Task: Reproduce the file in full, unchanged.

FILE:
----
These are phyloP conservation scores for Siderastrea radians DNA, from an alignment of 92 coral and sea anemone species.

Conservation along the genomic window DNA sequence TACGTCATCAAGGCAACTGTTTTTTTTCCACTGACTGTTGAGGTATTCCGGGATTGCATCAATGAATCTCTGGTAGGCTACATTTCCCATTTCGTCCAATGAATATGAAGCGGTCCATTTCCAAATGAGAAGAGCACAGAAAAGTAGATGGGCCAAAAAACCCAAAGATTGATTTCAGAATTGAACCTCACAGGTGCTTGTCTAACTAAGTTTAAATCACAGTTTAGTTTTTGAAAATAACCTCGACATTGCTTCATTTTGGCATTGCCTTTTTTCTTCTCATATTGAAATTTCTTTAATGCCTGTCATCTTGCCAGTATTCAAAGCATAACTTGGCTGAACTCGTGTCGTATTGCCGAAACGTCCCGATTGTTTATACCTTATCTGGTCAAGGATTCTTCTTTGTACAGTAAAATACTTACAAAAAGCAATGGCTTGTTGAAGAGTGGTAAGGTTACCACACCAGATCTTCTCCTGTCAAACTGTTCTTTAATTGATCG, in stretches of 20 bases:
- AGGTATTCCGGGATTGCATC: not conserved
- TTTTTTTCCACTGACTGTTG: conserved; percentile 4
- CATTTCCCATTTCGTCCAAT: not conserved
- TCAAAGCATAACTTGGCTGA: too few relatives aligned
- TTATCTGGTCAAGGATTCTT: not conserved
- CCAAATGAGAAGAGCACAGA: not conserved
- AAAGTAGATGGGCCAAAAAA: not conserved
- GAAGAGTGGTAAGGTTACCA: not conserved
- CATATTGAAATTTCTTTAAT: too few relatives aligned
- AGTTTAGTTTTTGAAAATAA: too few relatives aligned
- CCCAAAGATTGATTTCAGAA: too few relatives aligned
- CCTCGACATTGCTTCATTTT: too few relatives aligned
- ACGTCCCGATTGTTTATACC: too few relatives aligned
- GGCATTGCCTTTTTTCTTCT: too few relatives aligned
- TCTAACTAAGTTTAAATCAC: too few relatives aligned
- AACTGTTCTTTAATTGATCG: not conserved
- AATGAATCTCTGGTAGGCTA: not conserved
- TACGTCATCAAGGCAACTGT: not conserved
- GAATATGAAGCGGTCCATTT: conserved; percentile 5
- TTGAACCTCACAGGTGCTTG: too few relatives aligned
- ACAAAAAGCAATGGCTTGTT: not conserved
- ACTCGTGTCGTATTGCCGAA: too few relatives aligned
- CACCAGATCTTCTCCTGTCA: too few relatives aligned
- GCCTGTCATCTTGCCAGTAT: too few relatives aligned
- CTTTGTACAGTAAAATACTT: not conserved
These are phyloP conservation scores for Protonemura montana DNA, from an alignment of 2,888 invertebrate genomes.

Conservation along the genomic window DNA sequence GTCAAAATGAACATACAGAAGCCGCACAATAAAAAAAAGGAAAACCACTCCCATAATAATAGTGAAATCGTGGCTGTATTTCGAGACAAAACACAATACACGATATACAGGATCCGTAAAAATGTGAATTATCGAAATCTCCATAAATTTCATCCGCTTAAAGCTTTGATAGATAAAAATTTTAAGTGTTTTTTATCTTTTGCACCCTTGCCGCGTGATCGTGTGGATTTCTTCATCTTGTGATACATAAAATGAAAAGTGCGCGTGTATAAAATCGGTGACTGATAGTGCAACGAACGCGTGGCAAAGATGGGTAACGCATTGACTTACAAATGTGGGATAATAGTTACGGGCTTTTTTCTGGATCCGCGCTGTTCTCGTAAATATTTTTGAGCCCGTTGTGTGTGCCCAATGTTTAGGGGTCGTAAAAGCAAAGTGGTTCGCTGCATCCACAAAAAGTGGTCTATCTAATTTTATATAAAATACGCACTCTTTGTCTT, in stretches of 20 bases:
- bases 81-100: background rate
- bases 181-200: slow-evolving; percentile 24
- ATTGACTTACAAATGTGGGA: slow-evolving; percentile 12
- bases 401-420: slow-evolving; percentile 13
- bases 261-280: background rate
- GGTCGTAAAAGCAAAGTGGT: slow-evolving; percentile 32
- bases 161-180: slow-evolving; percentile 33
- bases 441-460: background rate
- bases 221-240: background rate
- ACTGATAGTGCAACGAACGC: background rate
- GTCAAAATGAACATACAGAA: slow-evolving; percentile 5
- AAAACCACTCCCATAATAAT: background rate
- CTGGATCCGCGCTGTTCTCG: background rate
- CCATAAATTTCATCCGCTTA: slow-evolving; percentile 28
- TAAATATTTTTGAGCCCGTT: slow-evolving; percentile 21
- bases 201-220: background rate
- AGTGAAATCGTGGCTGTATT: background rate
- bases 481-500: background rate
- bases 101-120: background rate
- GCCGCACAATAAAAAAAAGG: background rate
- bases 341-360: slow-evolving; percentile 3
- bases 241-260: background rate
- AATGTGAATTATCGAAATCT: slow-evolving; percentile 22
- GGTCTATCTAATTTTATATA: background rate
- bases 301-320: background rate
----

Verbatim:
These are phyloP conservation scores for Siderastrea radians DNA, from an alignment of 92 coral and sea anemone species.

Conservation along the genomic window DNA sequence TACGTCATCAAGGCAACTGTTTTTTTTCCACTGACTGTTGAGGTATTCCGGGATTGCATCAATGAATCTCTGGTAGGCTACATTTCCCATTTCGTCCAATGAATATGAAGCGGTCCATTTCCAAATGAGAAGAGCACAGAAAAGTAGATGGGCCAAAAAACCCAAAGATTGATTTCAGAATTGAACCTCACAGGTGCTTGTCTAACTAAGTTTAAATCACAGTTTAGTTTTTGAAAATAACCTCGACATTGCTTCATTTTGGCATTGCCTTTTTTCTTCTCATATTGAAATTTCTTTAATGCCTGTCATCTTGCCAGTATTCAAAGCATAACTTGGCTGAACTCGTGTCGTATTGCCGAAACGTCCCGATTGTTTATACCTTATCTGGTCAAGGATTCTTCTTTGTACAGTAAAATACTTACAAAAAGCAATGGCTTGTTGAAGAGTGGTAAGGTTACCACACCAGATCTTCTCCTGTCAAACTGTTCTTTAATTGATCG, in stretches of 20 bases:
- AGGTATTCCGGGATTGCATC: not conserved
- TTTTTTTCCACTGACTGTTG: conserved; percentile 4
- CATTTCCCATTTCGTCCAAT: not conserved
- TCAAAGCATAACTTGGCTGA: too few relatives aligned
- TTATCTGGTCAAGGATTCTT: not conserved
- CCAAATGAGAAGAGCACAGA: not conserved
- AAAGTAGATGGGCCAAAAAA: not conserved
- GAAGAGTGGTAAGGTTACCA: not conserved
- CATATTGAAATTTCTTTAAT: too few relatives aligned
- AGTTTAGTTTTTGAAAATAA: too few relatives aligned
- CCCAAAGATTGATTTCAGAA: too few relatives aligned
- CCTCGACATTGCTTCATTTT: too few relatives aligned
- ACGTCCCGATTGTTTATACC: too few relatives aligned
- GGCATTGCCTTTTTTCTTCT: too few relatives aligned
- TCTAACTAAGTTTAAATCAC: too few relatives aligned
- AACTGTTCTTTAATTGATCG: not conserved
- AATGAATCTCTGGTAGGCTA: not conserved
- TACGTCATCAAGGCAACTGT: not conserved
- GAATATGAAGCGGTCCATTT: conserved; percentile 5
- TTGAACCTCACAGGTGCTTG: too few relatives aligned
- ACAAAAAGCAATGGCTTGTT: not conserved
- ACTCGTGTCGTATTGCCGAA: too few relatives aligned
- CACCAGATCTTCTCCTGTCA: too few relatives aligned
- GCCTGTCATCTTGCCAGTAT: too few relatives aligned
- CTTTGTACAGTAAAATACTT: not conserved
These are phyloP conservation scores for Protonemura montana DNA, from an alignment of 2,888 invertebrate genomes.

Conservation along the genomic window DNA sequence GTCAAAATGAACATACAGAAGCCGCACAATAAAAAAAAGGAAAACCACTCCCATAATAATAGTGAAATCGTGGCTGTATTTCGAGACAAAACACAATACACGATATACAGGATCCGTAAAAATGTGAATTATCGAAATCTCCATAAATTTCATCCGCTTAAAGCTTTGATAGATAAAAATTTTAAGTGTTTTTTATCTTTTGCACCCTTGCCGCGTGATCGTGTGGATTTCTTCATCTTGTGATACATAAAATGAAAAGTGCGCGTGTATAAAATCGGTGACTGATAGTGCAACGAACGCGTGGCAAAGATGGGTAACGCATTGACTTACAAATGTGGGATAATAGTTACGGGCTTTTTTCTGGATCCGCGCTGTTCTCGTAAATATTTTTGAGCCCGTTGTGTGTGCCCAATGTTTAGGGGTCGTAAAAGCAAAGTGGTTCGCTGCATCCACAAAAAGTGGTCTATCTAATTTTATATAAAATACGCACTCTTTGTCTT, in stretches of 20 bases:
- bases 81-100: background rate
- bases 181-200: slow-evolving; percentile 24
- ATTGACTTACAAATGTGGGA: slow-evolving; percentile 12
- bases 401-420: slow-evolving; percentile 13
- bases 261-280: background rate
- GGTCGTAAAAGCAAAGTGGT: slow-evolving; percentile 32
- bases 161-180: slow-evolving; percentile 33
- bases 441-460: background rate
- bases 221-240: background rate
- ACTGATAGTGCAACGAACGC: background rate
- GTCAAAATGAACATACAGAA: slow-evolving; percentile 5
- AAAACCACTCCCATAATAAT: background rate
- CTGGATCCGCGCTGTTCTCG: background rate
- CCATAAATTTCATCCGCTTA: slow-evolving; percentile 28
- TAAATATTTTTGAGCCCGTT: slow-evolving; percentile 21
- bases 201-220: background rate
- AGTGAAATCGTGGCTGTATT: background rate
- bases 481-500: background rate
- bases 101-120: background rate
- GCCGCACAATAAAAAAAAGG: background rate
- bases 341-360: slow-evolving; percentile 3
- bases 241-260: background rate
- AATGTGAATTATCGAAATCT: slow-evolving; percentile 22
- GGTCTATCTAATTTTATATA: background rate
- bases 301-320: background rate